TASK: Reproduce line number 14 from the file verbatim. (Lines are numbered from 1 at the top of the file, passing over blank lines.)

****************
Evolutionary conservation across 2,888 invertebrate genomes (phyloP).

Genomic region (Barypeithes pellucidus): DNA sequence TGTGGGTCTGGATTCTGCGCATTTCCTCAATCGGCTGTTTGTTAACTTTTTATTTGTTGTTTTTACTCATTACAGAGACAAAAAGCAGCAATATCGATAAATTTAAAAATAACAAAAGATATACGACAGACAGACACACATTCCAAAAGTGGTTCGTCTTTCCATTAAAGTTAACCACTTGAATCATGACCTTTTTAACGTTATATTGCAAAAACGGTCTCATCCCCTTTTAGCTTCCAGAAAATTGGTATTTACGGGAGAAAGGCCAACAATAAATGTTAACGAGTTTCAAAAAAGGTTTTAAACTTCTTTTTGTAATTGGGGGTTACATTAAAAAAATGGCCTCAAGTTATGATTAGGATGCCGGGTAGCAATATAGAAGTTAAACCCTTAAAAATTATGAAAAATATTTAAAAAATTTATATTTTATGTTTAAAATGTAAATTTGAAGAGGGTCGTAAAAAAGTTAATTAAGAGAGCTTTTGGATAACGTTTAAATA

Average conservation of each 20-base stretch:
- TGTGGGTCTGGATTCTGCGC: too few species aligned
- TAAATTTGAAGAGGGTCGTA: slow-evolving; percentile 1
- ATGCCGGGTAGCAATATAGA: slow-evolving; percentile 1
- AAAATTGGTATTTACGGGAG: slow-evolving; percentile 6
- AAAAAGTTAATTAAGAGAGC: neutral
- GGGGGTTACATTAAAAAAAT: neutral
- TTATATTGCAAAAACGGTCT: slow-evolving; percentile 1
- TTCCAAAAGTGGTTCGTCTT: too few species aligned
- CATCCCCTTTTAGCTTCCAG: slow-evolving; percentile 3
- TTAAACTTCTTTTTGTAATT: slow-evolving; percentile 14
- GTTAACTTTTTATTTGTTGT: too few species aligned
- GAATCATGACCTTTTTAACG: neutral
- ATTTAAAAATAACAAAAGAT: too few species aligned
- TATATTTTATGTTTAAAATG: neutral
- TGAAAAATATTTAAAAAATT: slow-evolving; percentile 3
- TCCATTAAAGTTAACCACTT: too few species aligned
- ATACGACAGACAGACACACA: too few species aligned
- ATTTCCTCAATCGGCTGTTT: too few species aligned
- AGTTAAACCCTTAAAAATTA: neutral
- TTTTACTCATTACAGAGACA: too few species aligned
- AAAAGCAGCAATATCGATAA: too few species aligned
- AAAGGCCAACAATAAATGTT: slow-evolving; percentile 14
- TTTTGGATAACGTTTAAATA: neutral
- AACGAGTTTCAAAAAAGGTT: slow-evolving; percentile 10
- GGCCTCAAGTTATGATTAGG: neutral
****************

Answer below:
- GTTAACTTTTTATTTGTTGT: too few species aligned